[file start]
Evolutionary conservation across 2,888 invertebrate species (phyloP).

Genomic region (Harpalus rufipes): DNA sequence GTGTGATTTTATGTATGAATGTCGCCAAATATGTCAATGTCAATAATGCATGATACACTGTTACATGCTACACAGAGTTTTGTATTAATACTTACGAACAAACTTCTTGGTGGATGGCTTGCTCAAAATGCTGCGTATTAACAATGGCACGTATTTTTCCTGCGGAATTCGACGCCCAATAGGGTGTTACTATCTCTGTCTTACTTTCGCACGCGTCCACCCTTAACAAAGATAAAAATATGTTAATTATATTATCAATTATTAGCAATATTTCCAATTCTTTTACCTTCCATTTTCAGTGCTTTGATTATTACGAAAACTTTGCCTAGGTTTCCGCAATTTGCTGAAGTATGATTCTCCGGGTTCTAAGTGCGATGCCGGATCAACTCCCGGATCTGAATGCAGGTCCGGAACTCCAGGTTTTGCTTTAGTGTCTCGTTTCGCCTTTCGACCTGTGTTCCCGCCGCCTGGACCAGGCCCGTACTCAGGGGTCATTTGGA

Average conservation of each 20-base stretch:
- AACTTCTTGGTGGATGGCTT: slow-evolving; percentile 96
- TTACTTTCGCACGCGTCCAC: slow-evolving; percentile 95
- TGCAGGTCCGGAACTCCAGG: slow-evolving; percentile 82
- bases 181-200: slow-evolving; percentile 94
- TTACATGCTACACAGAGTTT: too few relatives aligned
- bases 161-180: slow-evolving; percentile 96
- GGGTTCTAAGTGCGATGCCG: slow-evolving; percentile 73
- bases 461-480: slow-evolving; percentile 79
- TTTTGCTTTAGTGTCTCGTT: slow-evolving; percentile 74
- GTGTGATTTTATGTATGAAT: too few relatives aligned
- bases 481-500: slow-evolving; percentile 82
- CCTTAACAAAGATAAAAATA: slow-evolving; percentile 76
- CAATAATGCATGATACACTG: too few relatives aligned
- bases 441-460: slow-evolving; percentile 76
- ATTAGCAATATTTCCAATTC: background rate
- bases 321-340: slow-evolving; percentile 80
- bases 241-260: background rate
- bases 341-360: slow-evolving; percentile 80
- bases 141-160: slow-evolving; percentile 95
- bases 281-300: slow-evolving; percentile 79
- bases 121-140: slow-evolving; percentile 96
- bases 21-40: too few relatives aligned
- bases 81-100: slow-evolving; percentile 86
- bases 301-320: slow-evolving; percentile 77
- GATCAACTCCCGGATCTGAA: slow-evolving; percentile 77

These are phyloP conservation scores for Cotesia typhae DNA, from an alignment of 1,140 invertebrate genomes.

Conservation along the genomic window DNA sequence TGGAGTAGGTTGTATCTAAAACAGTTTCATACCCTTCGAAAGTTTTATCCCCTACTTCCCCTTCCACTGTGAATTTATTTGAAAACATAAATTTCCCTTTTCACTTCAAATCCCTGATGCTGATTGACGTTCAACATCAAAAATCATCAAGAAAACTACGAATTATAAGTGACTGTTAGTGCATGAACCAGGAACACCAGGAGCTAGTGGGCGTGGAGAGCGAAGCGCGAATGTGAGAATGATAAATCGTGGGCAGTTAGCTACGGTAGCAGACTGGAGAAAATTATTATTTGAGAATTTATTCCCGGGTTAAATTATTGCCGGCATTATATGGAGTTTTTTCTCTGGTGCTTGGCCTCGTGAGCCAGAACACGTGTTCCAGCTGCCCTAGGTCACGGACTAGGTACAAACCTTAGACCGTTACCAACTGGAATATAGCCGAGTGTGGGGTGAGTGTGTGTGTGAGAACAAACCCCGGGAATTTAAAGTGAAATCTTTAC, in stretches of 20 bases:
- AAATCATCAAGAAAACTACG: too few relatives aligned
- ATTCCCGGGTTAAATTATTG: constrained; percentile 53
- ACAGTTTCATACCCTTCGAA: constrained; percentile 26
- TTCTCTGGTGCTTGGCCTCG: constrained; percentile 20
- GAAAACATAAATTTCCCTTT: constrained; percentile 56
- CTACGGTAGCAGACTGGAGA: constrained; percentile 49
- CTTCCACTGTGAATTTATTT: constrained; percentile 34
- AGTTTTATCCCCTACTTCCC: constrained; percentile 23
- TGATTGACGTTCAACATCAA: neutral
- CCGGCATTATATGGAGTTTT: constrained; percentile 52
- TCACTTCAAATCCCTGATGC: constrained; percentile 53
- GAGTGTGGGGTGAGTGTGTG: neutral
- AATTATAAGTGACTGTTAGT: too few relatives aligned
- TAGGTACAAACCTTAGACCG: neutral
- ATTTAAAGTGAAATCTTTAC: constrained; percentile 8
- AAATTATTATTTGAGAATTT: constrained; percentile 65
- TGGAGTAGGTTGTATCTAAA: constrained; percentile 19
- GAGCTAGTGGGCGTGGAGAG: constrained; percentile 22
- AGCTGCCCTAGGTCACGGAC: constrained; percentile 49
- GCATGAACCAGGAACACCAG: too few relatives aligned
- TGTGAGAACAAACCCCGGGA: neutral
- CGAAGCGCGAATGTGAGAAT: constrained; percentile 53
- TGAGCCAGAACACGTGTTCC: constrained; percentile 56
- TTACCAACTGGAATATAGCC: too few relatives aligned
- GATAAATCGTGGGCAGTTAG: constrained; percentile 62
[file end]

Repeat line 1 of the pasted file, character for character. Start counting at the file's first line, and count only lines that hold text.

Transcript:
Evolutionary conservation across 2,888 invertebrate species (phyloP).